Did you have to make difficult choices, and what are the lessons learned?
Ilias Vartholomaios: I once read that startups are not built in Silicon Valley, but between a rock and a hard place…and there’s a lot of tough decisions to be made in that department.
For myself, the short answer is a resounding YES, and ALL THE TIME. Truthfully though, I pursue those hard decisions as much as possible as I firmly believe that making difficult positions is an important part of being a leader and that they give you the necessary experience to build resilience, expertise, and wisdom… key ingredients for success. The most important lessons I’ve learnt have come from those same decisions, and those are to trust your gut (seriously, listen to it!), never repeat the same mistake twice, and adopt a growth mindset. So far, they’ve worked out pretty well for me.
How do you deal with stress and anxiety?
Ilias Vartholomaios: For better or worse, stress and anxiety are inherent elements of entrepreneurship, at least for those who actually care about building a successful business. And while it can be brutal at times, it can also be incredibly rewarding. It’s just a matter of perspective and the narrative you give to the journey and the experience as a whole. Specifically, I adopt a stoic approach to these elements. I have ultimately come to realize that they are great tools to build resilience, which in turn becomes an incredible competitive advantage.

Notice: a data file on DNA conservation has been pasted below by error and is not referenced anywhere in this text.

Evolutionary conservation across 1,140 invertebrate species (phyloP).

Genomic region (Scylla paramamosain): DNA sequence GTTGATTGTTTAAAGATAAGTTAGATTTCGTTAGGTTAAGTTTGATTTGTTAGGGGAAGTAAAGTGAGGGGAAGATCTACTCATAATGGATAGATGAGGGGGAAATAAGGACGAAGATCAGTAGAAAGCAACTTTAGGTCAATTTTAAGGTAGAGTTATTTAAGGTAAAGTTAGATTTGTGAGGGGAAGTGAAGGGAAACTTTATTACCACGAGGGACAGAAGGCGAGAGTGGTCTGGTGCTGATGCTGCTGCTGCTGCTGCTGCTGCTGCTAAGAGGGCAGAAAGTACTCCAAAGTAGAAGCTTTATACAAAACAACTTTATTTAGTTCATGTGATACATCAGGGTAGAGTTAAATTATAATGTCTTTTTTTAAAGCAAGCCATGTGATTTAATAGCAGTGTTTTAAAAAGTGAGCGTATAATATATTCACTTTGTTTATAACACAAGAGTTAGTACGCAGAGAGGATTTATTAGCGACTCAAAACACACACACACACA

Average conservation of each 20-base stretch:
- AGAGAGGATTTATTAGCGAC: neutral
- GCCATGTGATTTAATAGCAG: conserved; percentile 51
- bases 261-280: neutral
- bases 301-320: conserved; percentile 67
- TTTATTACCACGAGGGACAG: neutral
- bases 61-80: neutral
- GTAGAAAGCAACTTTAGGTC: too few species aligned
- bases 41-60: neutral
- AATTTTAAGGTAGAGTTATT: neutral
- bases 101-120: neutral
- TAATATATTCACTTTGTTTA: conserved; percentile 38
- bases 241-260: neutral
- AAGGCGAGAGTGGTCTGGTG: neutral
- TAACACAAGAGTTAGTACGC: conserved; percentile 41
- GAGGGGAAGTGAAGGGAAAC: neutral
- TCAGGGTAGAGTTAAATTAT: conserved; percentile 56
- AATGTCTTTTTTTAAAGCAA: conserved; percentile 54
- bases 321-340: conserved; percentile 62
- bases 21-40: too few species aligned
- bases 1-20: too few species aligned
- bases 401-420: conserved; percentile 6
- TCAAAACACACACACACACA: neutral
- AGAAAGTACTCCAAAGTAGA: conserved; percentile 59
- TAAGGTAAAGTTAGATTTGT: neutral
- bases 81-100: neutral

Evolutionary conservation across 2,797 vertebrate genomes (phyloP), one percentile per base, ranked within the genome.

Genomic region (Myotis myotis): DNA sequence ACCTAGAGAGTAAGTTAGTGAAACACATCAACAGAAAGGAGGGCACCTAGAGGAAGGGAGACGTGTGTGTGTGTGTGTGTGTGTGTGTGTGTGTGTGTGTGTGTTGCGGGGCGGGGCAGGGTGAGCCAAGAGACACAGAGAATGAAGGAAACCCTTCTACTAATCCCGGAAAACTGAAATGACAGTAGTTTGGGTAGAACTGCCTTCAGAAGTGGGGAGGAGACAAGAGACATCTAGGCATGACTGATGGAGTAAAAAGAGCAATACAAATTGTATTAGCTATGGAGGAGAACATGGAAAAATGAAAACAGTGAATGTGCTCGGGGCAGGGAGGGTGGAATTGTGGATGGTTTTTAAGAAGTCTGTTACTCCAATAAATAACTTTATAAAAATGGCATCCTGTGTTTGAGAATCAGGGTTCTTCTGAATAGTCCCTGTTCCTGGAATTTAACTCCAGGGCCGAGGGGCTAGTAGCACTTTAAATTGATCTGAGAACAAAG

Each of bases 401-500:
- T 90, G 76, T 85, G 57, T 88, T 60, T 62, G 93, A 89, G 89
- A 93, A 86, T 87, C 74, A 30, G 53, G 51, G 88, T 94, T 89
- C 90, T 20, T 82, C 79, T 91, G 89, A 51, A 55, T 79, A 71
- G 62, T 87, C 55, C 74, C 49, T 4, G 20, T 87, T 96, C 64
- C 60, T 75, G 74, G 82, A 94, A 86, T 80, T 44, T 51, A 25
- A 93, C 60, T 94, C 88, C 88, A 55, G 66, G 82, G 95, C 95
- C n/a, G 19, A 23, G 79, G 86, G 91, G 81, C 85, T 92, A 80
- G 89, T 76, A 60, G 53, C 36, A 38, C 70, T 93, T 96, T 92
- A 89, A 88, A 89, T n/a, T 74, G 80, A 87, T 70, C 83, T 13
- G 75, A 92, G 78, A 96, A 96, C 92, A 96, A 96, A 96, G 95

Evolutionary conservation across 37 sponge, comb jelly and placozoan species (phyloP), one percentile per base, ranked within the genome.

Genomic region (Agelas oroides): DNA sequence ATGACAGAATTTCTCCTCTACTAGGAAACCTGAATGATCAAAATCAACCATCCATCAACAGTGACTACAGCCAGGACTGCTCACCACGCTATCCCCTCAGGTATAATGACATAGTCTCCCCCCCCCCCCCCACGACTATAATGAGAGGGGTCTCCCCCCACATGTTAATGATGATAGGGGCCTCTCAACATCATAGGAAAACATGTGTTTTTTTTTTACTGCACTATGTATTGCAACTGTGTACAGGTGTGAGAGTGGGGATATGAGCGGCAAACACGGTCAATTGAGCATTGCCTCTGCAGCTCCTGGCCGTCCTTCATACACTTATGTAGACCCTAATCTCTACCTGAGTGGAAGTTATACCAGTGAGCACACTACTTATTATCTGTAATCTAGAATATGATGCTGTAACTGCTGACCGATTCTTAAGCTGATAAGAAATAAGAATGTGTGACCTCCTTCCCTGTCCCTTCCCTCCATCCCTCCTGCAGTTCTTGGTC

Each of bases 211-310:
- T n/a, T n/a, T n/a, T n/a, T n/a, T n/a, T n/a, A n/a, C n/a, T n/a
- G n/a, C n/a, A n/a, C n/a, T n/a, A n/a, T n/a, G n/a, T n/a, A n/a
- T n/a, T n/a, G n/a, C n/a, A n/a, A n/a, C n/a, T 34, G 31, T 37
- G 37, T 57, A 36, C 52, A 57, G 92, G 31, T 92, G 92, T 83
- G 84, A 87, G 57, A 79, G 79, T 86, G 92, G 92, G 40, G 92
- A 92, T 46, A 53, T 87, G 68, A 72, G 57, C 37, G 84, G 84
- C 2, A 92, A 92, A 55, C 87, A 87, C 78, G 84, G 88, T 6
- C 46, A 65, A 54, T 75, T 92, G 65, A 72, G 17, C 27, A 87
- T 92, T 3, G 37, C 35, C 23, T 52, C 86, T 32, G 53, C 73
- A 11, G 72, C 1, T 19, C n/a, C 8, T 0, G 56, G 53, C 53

With that being said, I am human – and just like everyone else, I have days where stress and anxiety may get the better of me. In those cases, I turn to my friends and family, basketball, yoga, long drives, video games, and immersing myself in nature. They always seem to do the trick for me—also, food. I love food.
Who are your competitors? And how do you plan to stay in the game?
Ilias Vartholomaios: As with most businesses, we too have our competitors, both indirect and direct. For context, our indirect competitors are traditional assessment/psychometric providers, such as SHL, Thomas Profiling, and more – while our direct competitors are other game-based assessment providers like Revelian. However, in our case, we actually consider the likes of SHL as direct competitors, as they are the ones that possess the greater market share – which we are trying to capture.
We are continuously investing in our thought leadership in the field of game-based assessments research and positioning ourselves as the most valid and reliable tool out there that can accurately measure soft skills in prospective and existing employees. Our biggest advantage is that we are lean and agile, which gives us a tremendous advantage as we can adapt & respond quicker to the market’s needs.
Your final thoughts?
Ilias Vartholomaios: Remember to stay humble, be kind, and give yourself a break every now and then. You deserve it, and no amount of money ever bought a second of time.